It is 15 degrees on Thursday, 1pm, and the roads of Causeway Bay are clogged with people.
More specifically, the junction that leads to the entrance of the annual flower market held at Victoria Park – itself promising to be an uniquely festive experience for locals or tourists alike. As the traffic lights shouted their anthem over the chorus of horns, strangers start to recognise each other in the middle of the road. A lady screams, “Uncle Wong!”, while balancing her son precariously on her shoulder, her other arm waving wildly in spite of the mass shuffle happening.
Flowers and more, way more
The banner that leads to the market is big, blue and bold: “LUNAR NEW YEAR FAIR ENTRANCE”.
Inside, the makeshift stalls are set up into four long lines that span around two stations worth of distance. A brisk stroll from one end to another, provided that there is no shopping or queuing involved, will take a good 30 minutes. For once, there is sun shining down and people are walking around in thin shirts. The paths are marked with more banners that warn the crowds that certain directions are only one way or no entry.
Not that everyone cares, of course. It’s Hong Kong.
If one goes to the flower market just to see the flowers, she will only be partly satisfied. Yes, there are pots of bright-coloured orchids, narcissus bulbs and tangerine trees, all mixed with other floral relatives, themselves the stars of the market. The earthly fragrances coaxed out by the heat can be overpowering, if not for the crowd that is consistently grunting and coughing for people to move along.
But only one out of the four row in the entire fair is in the mood for sweet smelling blossoms.
The other three rows are occupied by students who sells their handicraft Made-in-HK products, powdered sweets, malt peanut cookies, trendy fashion pieces, Korean snacks, Taiwan goodies, dried squids of all nationalities, spin-the-wheel chances, boxes of turkish delights, wheels of blonde cheese, Pokemon soft toys, illustrated stationery, rooster-inspired everything, and political beliefs.
The ugly face of politics
The last is particularly important because earlier that Saturday, the Hong Kong police force announced that they will mobilise 1,500 officers to be at the fair. This was after denying two political parties the right to participate in the flower market.
With the policemen on the beat and security guards posed by each barricade, these preemptive measures hope to deter any anticipated riot that can take the disastrous nature of last year’s “fishball revolution”. Yes, it has been a year, but one can easily see that the citizens are far from letting it pass. Footages of the night-long protests that ruined Mongkok’s roads and stores are replayed at every news break, and the question on everyone’s lips is, “What will they do this year?”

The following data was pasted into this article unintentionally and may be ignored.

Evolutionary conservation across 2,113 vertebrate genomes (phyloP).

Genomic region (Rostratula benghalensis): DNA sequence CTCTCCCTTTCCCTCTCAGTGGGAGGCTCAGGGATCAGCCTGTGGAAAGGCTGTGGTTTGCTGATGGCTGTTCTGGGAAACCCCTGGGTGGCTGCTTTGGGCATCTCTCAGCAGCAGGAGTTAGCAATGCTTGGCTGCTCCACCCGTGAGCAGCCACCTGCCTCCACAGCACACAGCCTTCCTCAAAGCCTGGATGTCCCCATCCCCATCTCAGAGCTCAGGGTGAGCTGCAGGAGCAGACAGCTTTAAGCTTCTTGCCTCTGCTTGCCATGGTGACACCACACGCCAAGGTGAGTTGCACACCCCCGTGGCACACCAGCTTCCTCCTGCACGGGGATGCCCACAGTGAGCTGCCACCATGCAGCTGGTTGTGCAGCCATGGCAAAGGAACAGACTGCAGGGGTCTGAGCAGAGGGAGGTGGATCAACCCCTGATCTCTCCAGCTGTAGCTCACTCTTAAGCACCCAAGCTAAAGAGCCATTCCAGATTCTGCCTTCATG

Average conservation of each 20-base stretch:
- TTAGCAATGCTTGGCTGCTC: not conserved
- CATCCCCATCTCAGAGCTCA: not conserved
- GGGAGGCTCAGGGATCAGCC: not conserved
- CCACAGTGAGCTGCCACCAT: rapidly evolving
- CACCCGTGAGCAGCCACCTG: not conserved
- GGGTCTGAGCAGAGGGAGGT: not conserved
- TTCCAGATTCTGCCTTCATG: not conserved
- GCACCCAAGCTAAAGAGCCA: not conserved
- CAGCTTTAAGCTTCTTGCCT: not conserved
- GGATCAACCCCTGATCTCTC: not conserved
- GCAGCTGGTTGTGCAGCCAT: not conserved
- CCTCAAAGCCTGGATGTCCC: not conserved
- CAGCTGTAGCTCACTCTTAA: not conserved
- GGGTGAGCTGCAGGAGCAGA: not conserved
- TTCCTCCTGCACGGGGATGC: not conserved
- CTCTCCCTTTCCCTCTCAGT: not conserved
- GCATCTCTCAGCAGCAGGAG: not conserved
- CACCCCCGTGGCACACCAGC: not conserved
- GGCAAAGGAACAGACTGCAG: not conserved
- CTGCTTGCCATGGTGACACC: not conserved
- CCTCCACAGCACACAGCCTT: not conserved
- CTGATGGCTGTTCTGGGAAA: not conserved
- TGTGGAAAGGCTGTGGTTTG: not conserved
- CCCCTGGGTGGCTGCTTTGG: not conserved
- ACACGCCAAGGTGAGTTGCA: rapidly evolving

But perhaps this year, things are not as grave as they seem. The whole assemblage is overwhelming, but compared to flying bricks, it is decidedly more tamed. Walking around the different stalls, one is bombarded with constitutional cries from students at the top of their ladders, their faces hidden behind the loudspeakers. All the different parties gathered in one area, but there is hardly any tension present.
What makes the whole arrangement work?
It could be the fact that no one is up in your face, demanding that you respond or listen. The students understand that they are being listened to, and the listeners have a right to respond as they want. Each to their own cause. The crowds naturally flock towards the familiar colours, purple, blue and green, and each stall proudly offers a way for the average citizen to support what they believe: political souvenirs for sale.
There are 17 different political parties in the country itself, the bigger ones being the Democratic Alliance for the Betterment and Progress of Hong Kong (民主建港協進聯), Democratic Party (民主黨), Hong Kong Federation of Trade Unions (香港工會聯合會), and New People’s Party (新民黨).
The recent year’s events, which started all the way back in September 2014, have seen Hong Kong go through several phases of adaptation towards its current government administration system.
The young are getting more involved with their tactics, while the older generations shake their head and wonder if China will ever honour their pledge from 2007. The nation is uncertain, unbalanced and unclear of the next step to take. Will this be the year “one country, two systems” go out the window? Or will China just be China, smiling smugly in the dark, closing the election only when they make final call?
The year of the rooster
No one is sure. After all, the year of the Rooster has only just started.
If we were to understand Chinese astrology, the qualities that follow the bird promise the rise of a new dawn, leadership, and bravery. Perhaps this is why so many chicken related goods continue to pop up, even as the designated days of Chinese New Year come to an end. There is a need to compromise on values, since Hong Kong itself is a small country. The demonstrations in the past have proven that the consequences affect not only one aspect of its citizens, but a sizeable portion that have become frustrated and cynical enough to break away.
If the country’s political affairs progress towards a level playing field, it is possible to be cautiously optimistic about the year ahead. In the meantime, local teenagers hold onto their chicken mascots to usher in the celebrations, and politics take a customary backseat. We are but in the thick of it. Happy CNY — Sun nin fai lok, mahn si yuh yi.